Any book that claims to offer an insight into Anna Wintour, the longterm editor-in-chief of US Vogue, is a guaranteed bestseller. This is as true of fiction (The Devil Wears Prada, by Wintour’s former assistant, Lauren Weisberger) as it is of schlocky biographies (Front Row: the Cool Life and Hot Times of Anna Wintour by Jerry Oppenheimer) and hatchet jobs by those who know her (2020’s The Chiffon Trenches, in which her former close friend and colleague, the late André Leon Talley, claimed she is not “capable of simple human kindness”). No other magazine editor has ever held such fascination for the public. But why?
According to Amy Odell in her semi-authorised biography, Anna (Wintour herself did not contribute, but Odell thanks her “for allowing me into her world”), the answer is sexism: “It is probably [Wintour]’s fearsome reputation that first comes to mind when her name is mentioned … Though if a man did her job as well and with similar affectations, his discipline and commitment would likely be celebrated,” she writes. This is a very zeitgeisty point to make, but is it actually true? If a male editor hired a female journalist, and then packed her off to get a haircut, a better wardrobe and skirts cut to “the regulation 19 inches”, as Wintour did according to Odell’s book, would that be celebrated? And if a male editor commissioned a puff piece about Asma al-Assad in 2010 and then, going against the advice of the writer of the piece, Joan Juliet Buck, and some of her staff, insisted on running it in the magazine just because he “liked the photo of Asma”, and then did not renew poor Buck’s contract when there was a public backlash, would that be applauded? (Full disclosure: US Vogue asked me, several times, to interview al-Assad for them in 2010. I declined.)
I don’t say all this to trash Wintour, because, occasional blindspots aside, I believe she’s a great magazine editor. Like Odell, I think a lot of the discourse about her, in which she’s conflated with Miranda Priestly, the bullying editor of The Devil Wears Prada, is extremely silly. But I also don’t think that cod-feminist arguments in her defence, which fly in the face of the facts, act as a sound corrective, let alone get anyone closer to the truth.
I’ve met Wintour several times. Spoiler: she’s always been perfectly polite to me, but there’s no denying the woman is scary. The only time I’ve ever seen a room of journalists truly quake in fear is when I sat in on a features meeting at US Vogue and Wintour asked her editors if they had any ideas. She is not mean, like Priestley, but she is astonishingly brusque and more likely to tell you you’re wrong than right. Odell tries to soften her using the same trick a women’s magazine editor once told me when I interviewed a female politician: “To make her more relatable, emphasise that she’s a mother.” Odell makes great play of how much Wintour loves her children, Charlie and Bee Shaffer, which is no doubt true, but doesn’t reveal anything other than that Wintour is human, which I’d already guessed.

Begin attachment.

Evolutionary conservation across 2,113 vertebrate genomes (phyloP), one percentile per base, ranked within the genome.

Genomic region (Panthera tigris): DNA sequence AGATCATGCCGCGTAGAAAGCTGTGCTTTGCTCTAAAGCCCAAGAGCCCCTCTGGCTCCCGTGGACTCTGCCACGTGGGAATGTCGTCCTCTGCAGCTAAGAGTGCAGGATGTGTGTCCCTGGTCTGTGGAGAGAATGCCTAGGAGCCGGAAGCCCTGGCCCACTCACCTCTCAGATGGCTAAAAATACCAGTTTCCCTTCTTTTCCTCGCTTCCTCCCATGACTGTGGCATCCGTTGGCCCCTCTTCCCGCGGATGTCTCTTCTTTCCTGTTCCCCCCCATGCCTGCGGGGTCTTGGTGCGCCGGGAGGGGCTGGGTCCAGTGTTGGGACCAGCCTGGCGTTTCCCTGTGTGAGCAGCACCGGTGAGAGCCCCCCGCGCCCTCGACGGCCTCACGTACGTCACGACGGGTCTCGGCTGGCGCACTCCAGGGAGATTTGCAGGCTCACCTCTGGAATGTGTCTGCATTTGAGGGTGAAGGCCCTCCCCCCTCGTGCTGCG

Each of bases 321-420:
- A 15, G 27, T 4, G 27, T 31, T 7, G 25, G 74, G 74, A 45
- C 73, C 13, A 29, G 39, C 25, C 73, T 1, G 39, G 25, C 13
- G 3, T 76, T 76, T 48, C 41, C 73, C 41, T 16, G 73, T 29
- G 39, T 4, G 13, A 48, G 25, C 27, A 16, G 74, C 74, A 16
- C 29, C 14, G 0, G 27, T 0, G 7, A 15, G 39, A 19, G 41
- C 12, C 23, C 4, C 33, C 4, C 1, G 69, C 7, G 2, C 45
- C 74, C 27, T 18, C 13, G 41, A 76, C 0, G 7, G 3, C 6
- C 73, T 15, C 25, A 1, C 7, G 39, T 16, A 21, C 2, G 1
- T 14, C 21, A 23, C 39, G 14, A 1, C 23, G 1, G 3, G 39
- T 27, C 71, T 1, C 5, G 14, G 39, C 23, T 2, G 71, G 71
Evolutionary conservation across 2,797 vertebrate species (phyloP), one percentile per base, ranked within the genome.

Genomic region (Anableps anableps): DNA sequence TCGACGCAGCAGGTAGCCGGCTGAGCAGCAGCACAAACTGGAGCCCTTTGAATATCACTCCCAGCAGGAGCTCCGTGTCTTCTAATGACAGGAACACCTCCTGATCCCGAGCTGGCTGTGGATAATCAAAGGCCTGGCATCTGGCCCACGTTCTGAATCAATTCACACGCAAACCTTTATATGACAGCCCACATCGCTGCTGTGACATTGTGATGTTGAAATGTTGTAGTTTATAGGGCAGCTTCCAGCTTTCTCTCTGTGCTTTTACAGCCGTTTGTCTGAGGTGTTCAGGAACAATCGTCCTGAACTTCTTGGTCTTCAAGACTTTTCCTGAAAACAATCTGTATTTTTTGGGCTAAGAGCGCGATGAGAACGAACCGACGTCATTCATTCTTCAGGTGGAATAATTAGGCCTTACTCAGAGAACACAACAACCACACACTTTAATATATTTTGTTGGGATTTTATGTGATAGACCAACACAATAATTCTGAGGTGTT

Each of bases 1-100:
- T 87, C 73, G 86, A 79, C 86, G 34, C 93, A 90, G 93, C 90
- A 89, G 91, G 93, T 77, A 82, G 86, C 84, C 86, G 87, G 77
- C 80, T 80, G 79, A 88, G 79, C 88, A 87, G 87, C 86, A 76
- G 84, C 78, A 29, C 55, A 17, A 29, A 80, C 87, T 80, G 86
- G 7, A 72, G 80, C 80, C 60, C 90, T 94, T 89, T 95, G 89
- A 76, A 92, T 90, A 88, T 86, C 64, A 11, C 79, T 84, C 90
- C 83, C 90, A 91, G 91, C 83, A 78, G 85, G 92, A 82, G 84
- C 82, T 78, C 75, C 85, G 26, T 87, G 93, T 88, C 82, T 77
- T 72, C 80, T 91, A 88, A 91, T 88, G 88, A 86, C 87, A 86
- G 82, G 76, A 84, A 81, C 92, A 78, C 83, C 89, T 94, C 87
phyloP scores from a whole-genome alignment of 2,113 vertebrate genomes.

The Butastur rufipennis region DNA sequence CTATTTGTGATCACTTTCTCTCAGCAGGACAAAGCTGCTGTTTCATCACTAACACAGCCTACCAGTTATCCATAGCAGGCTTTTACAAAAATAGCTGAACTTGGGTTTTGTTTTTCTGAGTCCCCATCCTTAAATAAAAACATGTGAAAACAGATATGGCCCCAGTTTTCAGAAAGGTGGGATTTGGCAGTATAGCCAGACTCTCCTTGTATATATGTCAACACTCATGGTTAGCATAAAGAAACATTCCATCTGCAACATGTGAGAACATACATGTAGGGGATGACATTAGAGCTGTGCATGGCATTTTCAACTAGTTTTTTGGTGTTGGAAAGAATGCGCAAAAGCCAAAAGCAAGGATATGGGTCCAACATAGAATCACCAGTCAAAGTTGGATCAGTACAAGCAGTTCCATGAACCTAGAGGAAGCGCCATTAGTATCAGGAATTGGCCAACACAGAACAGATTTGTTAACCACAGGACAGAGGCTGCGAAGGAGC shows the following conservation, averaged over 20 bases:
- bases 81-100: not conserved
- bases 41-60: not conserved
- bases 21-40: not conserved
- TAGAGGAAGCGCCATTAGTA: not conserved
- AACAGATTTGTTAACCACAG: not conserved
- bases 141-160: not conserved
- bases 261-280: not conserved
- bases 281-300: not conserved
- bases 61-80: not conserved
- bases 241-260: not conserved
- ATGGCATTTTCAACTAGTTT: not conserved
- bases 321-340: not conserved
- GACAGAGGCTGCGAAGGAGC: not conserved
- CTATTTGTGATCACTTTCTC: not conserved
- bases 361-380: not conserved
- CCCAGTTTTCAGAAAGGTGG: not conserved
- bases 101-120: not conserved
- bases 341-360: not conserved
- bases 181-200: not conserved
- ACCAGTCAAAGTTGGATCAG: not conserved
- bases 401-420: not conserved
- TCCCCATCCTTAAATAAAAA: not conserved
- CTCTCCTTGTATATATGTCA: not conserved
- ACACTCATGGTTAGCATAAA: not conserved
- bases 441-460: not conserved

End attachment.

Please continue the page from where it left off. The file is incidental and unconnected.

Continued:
Wintour, I strongly suspect, enjoys her reputation as the Genghis Khan of fashion: after all, when she went to a screening of the film of The Devil Wears Prada, she wore – of course – Prada. She is unapologetic about taking unpopular stances, such as her notorious fondness for real fur and her even more notorious aversion to fatness, both in others and herself. Odell is a scrupulous researcher, but I’m less interested in the size of Wintour’s first mortgage than in understanding what drives her to keep working when she’s been at the top for decades, where she learned not to care about being liked and where that fat aversion comes from. Odell implies that Wintour’s toughness comes from her father, Evening Standard editor Charles Wintour, but it doesn’t sound as if he was around much when she was growing up. Anna is more of a defence of its subject than an insight into her, more interested in the decorative frills than the complex tailoring beneath.